The mightiest beast sits atop the Western throne, an already historical force who only grew in strength and title glory with the signing of Kevin Durant. Yes, I’m talking about the Golden State Warriors. But the quest for Western supremacy remains a battle, perhaps more so, as other teams attempt to claim the top spot that many assume belongs to one team.
Chris Paul flocked to James Harden and the Houston Rockets with playoff success on his mind. That pairing could become a devastating offensive factor. In spite of a quiet offseason, the San Antonio Spurs remain a massive threat to conquer the conference. They will be hungry following the hand they were dealt last season in the form of a Kawhi Leonard injury.
It doesn’t end there. Paul George joined the conference after Oklahoma City shocked the NBA with an admirably excellent move. Jimmy Butler all of a sudden has the Minnesota Timberwolves appearing to be a quality squad. With new stars entering the conference and every team circling the Warriors on its schedule, the West will provide fascinating drama all season.
Let’s break it down with takes from Tyler Birss and Mike Cortez of H&H.
How would you assess the surprisingly quiet offseason of the Spurs and do they still remain the West’s biggest threat to Golden State?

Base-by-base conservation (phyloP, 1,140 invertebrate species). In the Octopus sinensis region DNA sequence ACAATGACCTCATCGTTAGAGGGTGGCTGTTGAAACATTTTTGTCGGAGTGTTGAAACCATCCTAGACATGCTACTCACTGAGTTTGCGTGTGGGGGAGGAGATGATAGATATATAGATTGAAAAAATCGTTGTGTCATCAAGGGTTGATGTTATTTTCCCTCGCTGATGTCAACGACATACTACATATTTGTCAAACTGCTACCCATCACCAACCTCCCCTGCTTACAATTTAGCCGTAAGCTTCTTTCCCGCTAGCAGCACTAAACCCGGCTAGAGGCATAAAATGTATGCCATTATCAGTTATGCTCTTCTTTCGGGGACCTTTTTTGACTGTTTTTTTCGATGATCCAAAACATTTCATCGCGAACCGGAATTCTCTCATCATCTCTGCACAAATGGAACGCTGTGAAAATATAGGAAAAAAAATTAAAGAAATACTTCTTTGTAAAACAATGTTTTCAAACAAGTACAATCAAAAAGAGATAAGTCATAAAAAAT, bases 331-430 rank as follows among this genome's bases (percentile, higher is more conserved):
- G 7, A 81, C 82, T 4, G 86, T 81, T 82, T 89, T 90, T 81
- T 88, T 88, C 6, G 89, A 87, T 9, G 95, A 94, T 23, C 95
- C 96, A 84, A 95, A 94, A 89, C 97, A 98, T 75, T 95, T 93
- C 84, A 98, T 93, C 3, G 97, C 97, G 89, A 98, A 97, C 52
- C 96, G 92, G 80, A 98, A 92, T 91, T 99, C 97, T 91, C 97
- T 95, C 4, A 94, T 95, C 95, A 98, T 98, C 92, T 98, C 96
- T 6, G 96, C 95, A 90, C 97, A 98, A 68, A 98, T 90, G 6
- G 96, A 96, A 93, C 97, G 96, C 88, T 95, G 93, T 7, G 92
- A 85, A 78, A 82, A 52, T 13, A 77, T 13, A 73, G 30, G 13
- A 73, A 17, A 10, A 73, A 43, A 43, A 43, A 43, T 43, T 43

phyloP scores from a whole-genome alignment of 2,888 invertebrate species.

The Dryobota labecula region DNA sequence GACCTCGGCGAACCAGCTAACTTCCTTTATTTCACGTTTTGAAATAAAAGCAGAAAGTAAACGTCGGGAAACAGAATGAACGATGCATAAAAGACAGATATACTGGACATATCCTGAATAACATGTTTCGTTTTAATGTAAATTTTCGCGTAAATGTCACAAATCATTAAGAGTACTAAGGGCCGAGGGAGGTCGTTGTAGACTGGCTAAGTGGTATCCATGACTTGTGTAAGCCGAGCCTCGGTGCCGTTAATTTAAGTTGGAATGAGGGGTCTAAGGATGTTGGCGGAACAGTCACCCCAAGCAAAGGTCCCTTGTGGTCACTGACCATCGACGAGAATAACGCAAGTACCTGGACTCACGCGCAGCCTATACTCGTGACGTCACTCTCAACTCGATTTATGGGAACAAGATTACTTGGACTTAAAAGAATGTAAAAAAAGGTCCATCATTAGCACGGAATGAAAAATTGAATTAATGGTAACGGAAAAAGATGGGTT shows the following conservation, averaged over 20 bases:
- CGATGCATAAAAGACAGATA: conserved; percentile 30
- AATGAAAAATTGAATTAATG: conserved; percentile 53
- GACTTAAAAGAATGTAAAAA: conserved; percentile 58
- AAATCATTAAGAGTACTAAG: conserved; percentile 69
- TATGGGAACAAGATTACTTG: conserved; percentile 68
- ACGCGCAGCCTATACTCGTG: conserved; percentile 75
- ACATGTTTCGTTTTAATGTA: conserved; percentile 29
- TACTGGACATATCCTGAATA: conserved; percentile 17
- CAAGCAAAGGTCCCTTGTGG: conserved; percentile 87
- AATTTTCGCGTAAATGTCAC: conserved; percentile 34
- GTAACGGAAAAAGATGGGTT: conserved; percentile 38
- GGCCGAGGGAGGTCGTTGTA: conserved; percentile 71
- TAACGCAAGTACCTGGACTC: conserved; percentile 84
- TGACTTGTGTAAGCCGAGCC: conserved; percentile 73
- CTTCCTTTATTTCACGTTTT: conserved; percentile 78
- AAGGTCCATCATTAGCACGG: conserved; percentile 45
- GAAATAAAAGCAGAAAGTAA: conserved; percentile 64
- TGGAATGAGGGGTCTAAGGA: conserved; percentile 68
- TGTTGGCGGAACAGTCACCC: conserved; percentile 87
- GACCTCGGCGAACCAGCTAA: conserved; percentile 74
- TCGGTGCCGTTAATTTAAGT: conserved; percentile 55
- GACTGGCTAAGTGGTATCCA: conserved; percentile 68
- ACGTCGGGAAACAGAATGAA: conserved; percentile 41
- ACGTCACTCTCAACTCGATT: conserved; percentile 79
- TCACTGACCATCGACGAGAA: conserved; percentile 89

Some might read this question and think the following – the Spurs got Rudy Gay this offseason, how was it quiet? I am one of the few willing to question the Gay/San Antonio fit. Almost anything Gregg Popovich signs off should be deemed as intelligent, he’s earned that respect, but I’m not sold on a volume-scorer with the tendency to struggle on defense fitting in beautifully with the team-oriented San Antonio style. With the Warriors maintaining its core, Houston landing Chris Paul, and OKC trading for Paul George, the Spurs offseason has been quiet from a purely comparative standpoint.
Patty Mills was brought back, a signing many loved. Well, Mills is a solid and serviceable backup point guard and spot-starter, but he was underwhelming in last year’s playoffs. He and Tony Parker aren’t the most reliable PG tandem given the struggles of Mills in major moments and the age of Parker. Jonathon Simmons, an underrated/versatile player, was lost to the Orlando Magic. And most importantly, LaMarcus Aldridge remains on the roster. It baffles me that people would look at a roster containing Aldridge plus Gay and reach the conclusion that everything will be seamless.